Fun! But let’s get to something real.

Taking Care of Business

We’ll create a new file for this (I’m going to call mine “visit-pages.js”, but use whatever you’d like). I’ll show you the contents of the file first, then break it down a bit.

var MyPages = ['http://www.google.com',

function visit(MyPage, callback) {
    var page = require('webpage').create();
    page.open(MyPage, function (status) {
        console.log(status + ': ' + MyPage);

function process() {
    if (MyPages.length > 0) {
        var MyPage = MyPages[0];
        MyPages.splice(0, 1);
        visit(MyPage, process);
    } else {


To break it down, there is an array at the very beginning, named MyPages. This is an array of all the pages I’d like to visit. It wasn’t a problem taking the CSV of pages my client provided and performing a couple of find-and-replace operations to format it like an array.

After the array is two functions – visit and process. And, after the functions is a line that fires the process function.

The process function loops through the array we created, grabs the first item from the array, takes the first item out of the array, and fires the visit function – passing the first item from the array and telling it to fire the process function again when it completes. This happens for each item in the array, and when no items are left, it tells PhantomJS to exit.

I won’t go through each line of the visit function, but it opens the page we just passed to it, writes the status of the open operation to the terminal, closes the page, then fires the process function again.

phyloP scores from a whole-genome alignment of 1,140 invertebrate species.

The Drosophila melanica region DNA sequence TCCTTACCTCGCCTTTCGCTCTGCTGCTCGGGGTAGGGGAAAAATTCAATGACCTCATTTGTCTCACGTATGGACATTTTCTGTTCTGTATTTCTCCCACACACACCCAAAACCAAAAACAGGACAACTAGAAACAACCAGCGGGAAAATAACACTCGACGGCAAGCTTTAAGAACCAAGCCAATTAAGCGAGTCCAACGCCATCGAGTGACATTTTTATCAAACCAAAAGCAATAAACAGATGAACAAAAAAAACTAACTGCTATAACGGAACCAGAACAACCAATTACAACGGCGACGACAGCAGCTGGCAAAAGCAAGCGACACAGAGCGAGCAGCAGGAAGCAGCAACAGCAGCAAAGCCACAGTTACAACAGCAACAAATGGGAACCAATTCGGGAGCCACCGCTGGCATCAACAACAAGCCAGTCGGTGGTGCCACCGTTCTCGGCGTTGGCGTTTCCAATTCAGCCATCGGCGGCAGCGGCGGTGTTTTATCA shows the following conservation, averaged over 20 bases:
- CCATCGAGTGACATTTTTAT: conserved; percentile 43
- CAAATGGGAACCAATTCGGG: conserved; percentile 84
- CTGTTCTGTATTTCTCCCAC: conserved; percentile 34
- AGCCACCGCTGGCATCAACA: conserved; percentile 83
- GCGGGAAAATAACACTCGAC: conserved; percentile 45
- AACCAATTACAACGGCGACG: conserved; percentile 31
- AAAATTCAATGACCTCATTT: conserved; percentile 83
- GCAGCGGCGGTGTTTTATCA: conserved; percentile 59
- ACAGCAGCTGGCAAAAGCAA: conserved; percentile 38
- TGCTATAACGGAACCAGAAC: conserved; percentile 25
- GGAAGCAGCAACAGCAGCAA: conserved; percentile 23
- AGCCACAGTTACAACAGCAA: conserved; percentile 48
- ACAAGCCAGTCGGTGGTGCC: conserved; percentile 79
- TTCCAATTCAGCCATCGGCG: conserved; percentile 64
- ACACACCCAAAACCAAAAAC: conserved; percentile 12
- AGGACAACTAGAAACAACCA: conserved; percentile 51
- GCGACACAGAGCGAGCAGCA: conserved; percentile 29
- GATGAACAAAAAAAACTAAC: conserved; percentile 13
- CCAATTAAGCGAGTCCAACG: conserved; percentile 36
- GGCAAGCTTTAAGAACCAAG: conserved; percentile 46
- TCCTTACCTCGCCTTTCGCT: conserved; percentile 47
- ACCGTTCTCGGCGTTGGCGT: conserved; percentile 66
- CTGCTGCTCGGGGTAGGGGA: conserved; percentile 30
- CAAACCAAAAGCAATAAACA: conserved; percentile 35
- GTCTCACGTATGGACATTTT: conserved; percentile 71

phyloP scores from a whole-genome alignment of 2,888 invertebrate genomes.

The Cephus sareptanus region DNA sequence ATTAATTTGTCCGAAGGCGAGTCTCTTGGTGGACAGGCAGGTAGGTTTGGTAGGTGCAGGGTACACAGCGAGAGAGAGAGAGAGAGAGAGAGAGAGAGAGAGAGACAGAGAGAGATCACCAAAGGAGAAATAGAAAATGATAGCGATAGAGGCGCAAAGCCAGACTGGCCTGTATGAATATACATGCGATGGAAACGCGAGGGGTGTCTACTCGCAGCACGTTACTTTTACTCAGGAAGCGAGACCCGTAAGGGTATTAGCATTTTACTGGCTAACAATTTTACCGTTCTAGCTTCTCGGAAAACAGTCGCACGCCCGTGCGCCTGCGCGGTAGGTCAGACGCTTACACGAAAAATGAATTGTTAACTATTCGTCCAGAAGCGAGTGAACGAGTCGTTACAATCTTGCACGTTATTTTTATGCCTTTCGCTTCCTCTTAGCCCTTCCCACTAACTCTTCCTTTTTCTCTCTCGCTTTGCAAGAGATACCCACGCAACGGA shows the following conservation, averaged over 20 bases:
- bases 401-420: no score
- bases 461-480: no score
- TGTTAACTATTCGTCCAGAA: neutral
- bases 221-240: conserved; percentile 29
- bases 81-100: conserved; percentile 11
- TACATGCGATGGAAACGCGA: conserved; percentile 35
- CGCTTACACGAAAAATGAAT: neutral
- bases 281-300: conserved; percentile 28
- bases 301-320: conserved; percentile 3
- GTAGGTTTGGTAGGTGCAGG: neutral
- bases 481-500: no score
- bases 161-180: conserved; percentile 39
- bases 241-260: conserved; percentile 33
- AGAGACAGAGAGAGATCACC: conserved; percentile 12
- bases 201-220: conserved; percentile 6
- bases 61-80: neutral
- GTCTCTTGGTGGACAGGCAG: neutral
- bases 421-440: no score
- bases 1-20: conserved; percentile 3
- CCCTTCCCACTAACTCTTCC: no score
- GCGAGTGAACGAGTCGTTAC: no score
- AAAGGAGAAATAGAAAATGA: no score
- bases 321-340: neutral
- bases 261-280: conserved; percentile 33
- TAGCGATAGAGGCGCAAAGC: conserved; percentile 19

In the terminal, from the folder where you saved “visit-pages.js”, run phantomjs visit-pages.js. You’ll probably see some errors about fonts not loading properly, but you’ll also see lines like this:

success: http://www.google.com

This let’s us know where we are in the array (helpful when you are loading thousands of pages) and it tells us if a page was successful or if it failed. I had a couple of instances where the script just stopped running after a while, so this was invaluable in letting me be confident that all the pages had been visited. It wouldn’t be difficult to extend this to tell you how many pages were successful and how many had failed so you’d have a simple generated report at the end.

Remember, this is just JavaScript, so loops and variables and a host of other things are at your disposal.

Upping Your Game

There are tons of other things PhantomJS can automate for you. The documentation is pretty thorough and I’ll leave next steps as an exercise for the reader. I will mention one other thing before I close, though.

I did some sample runs of this script before unleashing it on the full 70,000 page dataset. Timing those early runs told me that it would take 6 days (or so) to go through all of the pages. So, I broke my array up into several pieces (separate js files) and opened several terminal windows so I could run several scripts simultaneously.

Watch how many instances you have going at once. I ended up pushing my machine, and its fans, pretty hard. The scripts ended up taking about 30 hours total, but every page was visited and the client’s script was updated just as they desired.

I’ll definitely be coming back to PhantomJS more in the future. It’s such a useful program to have in the tool belt.